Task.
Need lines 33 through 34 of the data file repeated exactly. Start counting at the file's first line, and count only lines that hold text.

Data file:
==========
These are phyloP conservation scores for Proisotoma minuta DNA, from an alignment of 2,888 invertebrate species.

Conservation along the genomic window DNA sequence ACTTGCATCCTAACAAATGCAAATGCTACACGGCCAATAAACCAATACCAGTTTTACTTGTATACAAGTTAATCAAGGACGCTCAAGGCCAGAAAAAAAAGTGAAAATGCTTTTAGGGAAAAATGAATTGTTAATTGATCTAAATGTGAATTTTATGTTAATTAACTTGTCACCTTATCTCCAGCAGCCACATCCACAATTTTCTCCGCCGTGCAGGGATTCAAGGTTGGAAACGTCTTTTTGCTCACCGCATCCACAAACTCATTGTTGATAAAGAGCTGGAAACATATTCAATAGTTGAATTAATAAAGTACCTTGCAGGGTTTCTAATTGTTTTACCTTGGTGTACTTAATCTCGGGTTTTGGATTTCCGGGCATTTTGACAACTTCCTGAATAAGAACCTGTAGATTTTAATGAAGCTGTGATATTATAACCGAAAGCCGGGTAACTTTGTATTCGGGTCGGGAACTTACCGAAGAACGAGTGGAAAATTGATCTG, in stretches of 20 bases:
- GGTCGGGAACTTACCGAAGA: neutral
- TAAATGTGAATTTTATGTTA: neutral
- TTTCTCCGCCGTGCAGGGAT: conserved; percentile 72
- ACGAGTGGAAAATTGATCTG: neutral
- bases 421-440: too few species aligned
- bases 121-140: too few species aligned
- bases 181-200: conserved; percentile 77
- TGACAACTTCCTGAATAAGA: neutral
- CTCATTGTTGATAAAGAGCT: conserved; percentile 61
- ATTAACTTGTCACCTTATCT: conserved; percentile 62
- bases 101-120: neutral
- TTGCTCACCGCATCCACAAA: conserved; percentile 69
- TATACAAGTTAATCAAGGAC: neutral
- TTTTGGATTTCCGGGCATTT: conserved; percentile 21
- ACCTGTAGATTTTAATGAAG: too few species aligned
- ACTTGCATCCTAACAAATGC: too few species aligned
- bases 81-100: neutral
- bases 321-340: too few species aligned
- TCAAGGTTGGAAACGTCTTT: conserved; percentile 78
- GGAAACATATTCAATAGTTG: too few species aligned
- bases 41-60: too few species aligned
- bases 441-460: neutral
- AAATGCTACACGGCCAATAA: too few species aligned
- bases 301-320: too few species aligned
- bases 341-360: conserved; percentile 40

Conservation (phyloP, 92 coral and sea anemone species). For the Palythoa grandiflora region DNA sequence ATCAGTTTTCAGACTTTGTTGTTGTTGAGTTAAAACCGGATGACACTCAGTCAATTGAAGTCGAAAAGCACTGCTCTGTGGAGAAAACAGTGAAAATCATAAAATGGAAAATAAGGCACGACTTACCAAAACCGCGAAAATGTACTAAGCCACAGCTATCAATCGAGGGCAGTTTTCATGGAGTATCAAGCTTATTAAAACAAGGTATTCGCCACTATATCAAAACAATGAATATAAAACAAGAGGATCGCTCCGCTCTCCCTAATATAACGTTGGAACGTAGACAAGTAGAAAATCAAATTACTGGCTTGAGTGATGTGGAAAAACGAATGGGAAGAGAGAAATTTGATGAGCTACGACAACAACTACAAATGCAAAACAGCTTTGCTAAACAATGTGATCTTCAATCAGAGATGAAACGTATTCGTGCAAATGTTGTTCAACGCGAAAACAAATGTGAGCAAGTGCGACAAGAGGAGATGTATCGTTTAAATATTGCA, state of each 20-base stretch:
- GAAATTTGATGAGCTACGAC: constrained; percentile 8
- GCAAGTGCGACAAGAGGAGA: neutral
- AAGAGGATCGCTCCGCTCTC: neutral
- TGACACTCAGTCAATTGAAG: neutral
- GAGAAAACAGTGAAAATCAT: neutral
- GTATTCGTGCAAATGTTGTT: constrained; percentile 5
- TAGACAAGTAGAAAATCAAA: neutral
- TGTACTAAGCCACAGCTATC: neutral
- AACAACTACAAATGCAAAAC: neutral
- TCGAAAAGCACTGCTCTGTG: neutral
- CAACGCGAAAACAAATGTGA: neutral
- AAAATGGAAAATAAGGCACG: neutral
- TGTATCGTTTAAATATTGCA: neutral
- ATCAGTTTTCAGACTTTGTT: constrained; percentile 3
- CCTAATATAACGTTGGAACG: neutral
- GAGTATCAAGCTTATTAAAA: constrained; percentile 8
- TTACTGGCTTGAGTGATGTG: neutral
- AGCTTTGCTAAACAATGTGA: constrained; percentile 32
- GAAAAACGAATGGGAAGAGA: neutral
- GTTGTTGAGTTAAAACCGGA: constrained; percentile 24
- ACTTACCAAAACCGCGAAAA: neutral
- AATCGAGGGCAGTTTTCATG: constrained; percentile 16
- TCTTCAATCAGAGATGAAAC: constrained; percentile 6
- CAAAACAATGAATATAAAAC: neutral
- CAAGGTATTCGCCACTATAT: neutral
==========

- GAGAAAACAGTGAAAATCAT: neutral
- GTATTCGTGCAAATGTTGTT: constrained; percentile 5